They can reach a length of 250mm (10 inches) and rarely more. When they feel threatened they move rapidly and coil around whatever obstacle they can, be it a natural stick or something artificial. If caught they will give small, but strong bites. It is not venomous.
From early research it seems the examples from the Sierra de Grazalema area belong to the new species Blanus mariae. (Formerly Blanus cinereus)
Specialists in digging tunnels and in locating prey underground. They live under rocks and decaying fallen trees in small galleries preferring light, moist soil which allow easy excavation. They maintain an optimal body temperature by moving within the substrate.
Their diet is based on termites, ants and their larvae, also taking spiders, worms and millipedes.
Mating occurs between March and June. Laying between 1-3 eggs which are place under ground.
IUCN Conservation Status: LC Least Concern Distribution: South western Iberian Peninsular (The examples from the Sierra de Grazalema area belong to the new species Blanus mariae. (Formerly Blanus cinereus)
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August is a golden month, as most annual flowers have finished their colourful phase, produced their seed heads and dried completely to a straw colour. Although if you look in the right places there are still flowers to be found; watercourses, irrigated areas, animal watering troughs, damp meadows and high mountains will offer the best selection. However, this is also a good month to see insects such as dragonflies, mantis and bushcrickets! Continue reading August flowers in the Sierra de Grazalema→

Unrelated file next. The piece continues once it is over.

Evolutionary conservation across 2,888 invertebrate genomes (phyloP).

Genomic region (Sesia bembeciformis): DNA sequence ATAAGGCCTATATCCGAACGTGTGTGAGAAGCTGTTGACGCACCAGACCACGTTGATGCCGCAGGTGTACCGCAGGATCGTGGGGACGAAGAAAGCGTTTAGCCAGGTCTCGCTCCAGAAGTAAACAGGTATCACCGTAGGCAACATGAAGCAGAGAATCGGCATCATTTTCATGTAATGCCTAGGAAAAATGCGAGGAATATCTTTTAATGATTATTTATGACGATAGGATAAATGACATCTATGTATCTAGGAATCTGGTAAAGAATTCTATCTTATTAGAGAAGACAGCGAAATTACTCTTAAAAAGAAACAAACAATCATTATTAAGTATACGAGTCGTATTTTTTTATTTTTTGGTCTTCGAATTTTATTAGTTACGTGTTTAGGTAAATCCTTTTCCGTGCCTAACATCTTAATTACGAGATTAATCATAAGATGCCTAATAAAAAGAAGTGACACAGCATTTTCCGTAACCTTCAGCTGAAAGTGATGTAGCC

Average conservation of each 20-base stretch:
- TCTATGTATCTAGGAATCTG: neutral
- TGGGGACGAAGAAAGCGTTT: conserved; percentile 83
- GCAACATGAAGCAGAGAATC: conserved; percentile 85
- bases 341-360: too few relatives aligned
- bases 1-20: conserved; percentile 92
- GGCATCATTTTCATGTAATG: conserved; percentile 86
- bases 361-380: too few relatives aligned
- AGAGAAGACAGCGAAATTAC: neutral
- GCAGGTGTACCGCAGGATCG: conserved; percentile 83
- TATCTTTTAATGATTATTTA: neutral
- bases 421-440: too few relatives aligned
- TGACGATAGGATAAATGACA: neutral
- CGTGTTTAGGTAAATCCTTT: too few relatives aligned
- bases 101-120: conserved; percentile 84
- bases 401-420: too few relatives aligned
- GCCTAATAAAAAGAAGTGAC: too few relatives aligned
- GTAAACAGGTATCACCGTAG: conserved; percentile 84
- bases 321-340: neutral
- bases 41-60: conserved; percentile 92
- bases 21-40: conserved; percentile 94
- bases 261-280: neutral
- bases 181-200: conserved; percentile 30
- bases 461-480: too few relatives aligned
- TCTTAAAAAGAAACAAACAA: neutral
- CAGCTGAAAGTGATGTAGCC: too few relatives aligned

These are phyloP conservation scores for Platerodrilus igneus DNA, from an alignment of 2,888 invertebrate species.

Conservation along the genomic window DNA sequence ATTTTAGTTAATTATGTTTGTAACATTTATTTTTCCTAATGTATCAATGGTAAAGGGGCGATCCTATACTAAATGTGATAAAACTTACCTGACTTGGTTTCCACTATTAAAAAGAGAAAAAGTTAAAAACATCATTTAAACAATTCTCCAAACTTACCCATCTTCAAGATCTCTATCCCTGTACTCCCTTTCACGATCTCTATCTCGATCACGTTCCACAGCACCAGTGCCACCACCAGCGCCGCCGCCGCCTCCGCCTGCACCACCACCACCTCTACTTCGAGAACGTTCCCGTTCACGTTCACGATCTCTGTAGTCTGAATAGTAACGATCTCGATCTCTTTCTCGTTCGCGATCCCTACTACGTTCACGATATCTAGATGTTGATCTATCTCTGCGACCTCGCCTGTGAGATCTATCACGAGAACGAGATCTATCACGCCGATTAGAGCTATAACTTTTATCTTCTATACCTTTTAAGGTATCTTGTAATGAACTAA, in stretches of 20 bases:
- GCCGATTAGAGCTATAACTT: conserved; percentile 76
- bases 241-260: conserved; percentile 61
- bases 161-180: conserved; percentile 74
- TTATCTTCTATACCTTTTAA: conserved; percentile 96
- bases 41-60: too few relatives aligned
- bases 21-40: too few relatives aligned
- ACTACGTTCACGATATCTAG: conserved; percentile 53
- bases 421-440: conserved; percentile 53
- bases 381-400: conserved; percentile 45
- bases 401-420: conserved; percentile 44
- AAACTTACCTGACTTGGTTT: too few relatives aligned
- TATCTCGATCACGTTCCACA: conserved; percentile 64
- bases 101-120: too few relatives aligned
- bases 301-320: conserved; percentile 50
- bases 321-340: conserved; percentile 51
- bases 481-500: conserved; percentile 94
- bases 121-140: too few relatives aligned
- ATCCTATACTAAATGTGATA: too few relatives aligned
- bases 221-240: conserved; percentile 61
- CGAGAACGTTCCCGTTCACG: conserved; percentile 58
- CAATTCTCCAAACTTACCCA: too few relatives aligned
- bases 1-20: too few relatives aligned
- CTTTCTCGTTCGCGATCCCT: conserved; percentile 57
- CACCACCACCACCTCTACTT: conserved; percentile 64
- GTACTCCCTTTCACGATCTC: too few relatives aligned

The Sierra Nevada mountain range in Andalusia is a section of the Betic Cordillera and runs parallel to the Mediterranean sea for around 100km.
The temperature range is dramatic with the summits under snow for many months, followed by a hot Mediterranean style summer. This creates special microclimates across the exposed rocky summits, glacial lakes, sheer sided gorges, mixed oak woods, pine woods and fast rivers with wooded banks.
Declared a National Park in 1998 and encompassing an area of 86,208 hectares it is a popular destination throughout the year. It holds an exceptional variety of animal and plant life due to the combination of altitude and its proximity to the Mediterranean sea.
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These mountains were formed during the Tertiary Period (65 to 1.8 million years ago), at the same point as the Atlas Mountains in Morocco and the European Alps. This mountain building event is called the Alpine Orogeny. The uplift happened as the African plate moved northwards colliding with the Eurasian plate. The Sierra Nevada mountains consist of mainly metamorphic rocks such as Gneiss and Mica schist. Many of the rocks are juxtaposed and mixed up due to intense faulting and folding during the compression of the two tectonic plates.
There are many impressive flying insects on the wing during the summer months. Some due to their colours or intricate design and others are just large.
In this last category fall the Carpenter bee, the Hornet, the thread wasted and the Mammoth wasps.